Construction and property-development player Tiong Seng reported its first half net profit fell 34.1 percent on-year to S$6.05 million, amid a net decrease in work and revenue recognition stages.
“Attributable mainly to the differences in stages of various construction contracts and a net decrease in work done, where older projects were completed and contributions from new ones were not as significant, the group recorded a 43.0 percent decrease in revenue to S$196.7 million for the first half of 2018,” the company said in a filing to SGX after the market close on Monday.
Revenue from construction contracts fell 43.1 percent on-year in the first half to S$181.06 million, attributed to a “cautious and selective approach in bidding for construction contracts prior to fiscal 2018, it said.
Revenue from the sale of development properties declined 43.9 percent on-year to S$14.69 million, mainly on the timing of revenue recognition, with around S$60.2 million of gross development value sold but yet to be recognized as of 30 June, it said.
“While we continue to experience persistent headwinds from an increasingly competitive construction sector, we believe that our healthy order book size amounting S$620.9 million is able to tide us through to a potentially stronger outlook in the second half of fiscal year 2018,” Pek Lian Guan, CEO of Tiong Seng Holdings, said in the press release. “In a bid to safeguard our profit margins, it is imperative that we bid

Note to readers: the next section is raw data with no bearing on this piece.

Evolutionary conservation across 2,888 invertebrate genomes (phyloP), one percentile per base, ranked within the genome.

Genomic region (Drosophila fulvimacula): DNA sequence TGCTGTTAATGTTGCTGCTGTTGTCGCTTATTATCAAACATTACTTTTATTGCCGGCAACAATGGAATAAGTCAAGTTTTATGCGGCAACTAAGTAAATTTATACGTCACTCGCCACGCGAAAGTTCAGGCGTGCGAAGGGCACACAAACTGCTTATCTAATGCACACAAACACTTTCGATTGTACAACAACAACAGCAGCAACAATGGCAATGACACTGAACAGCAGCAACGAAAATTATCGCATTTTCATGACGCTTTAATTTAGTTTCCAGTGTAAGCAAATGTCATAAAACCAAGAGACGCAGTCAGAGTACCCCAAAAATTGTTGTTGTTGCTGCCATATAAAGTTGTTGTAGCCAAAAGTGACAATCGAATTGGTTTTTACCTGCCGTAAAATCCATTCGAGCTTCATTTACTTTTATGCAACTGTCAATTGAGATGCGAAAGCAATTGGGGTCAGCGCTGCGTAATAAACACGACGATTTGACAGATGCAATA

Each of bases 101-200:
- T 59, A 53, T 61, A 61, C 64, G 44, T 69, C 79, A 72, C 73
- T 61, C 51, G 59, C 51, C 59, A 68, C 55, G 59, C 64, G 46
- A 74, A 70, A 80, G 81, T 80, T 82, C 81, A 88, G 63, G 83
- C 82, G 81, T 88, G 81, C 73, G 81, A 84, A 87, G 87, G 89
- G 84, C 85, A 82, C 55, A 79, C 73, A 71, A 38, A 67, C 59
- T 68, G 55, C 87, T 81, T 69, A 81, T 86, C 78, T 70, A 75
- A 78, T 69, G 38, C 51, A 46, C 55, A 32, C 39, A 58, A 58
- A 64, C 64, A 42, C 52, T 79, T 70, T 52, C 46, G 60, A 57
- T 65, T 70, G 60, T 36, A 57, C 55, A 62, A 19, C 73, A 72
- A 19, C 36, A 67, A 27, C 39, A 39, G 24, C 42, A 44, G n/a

cautiously for prospective projects to maintain profitability for the long term. In the face of ongoing macroeconomic uncertainties, we will also continue to optimise our capital structure and adopt prudent cost controls as we navigate this challenging period.”
In its outlook statement, Tiong Seng noted that industry observers expect a boost in construction activity in the second half of 2018 or in 2019.
“In light of the en-bloc frenzy in the second half of 2017, other industry observers have pointed out that the market is poised to see a marked increase in construction activity in the near to long term. This would potentially translate into a pick up for the construction sector as well,” it said.
“In a bid to support the industry, the Singapore government has stated that it will continue to monitor and adjust the pace of public sector projects to curb excessive price competition while also placing a greater weightage on quality,” Tiong Seng added.
For the second quarter, net profit fell 86.4 percent on-year to S$1.113 million, while revenue declined 68.8 percent on-year to S$55.93 million, it said.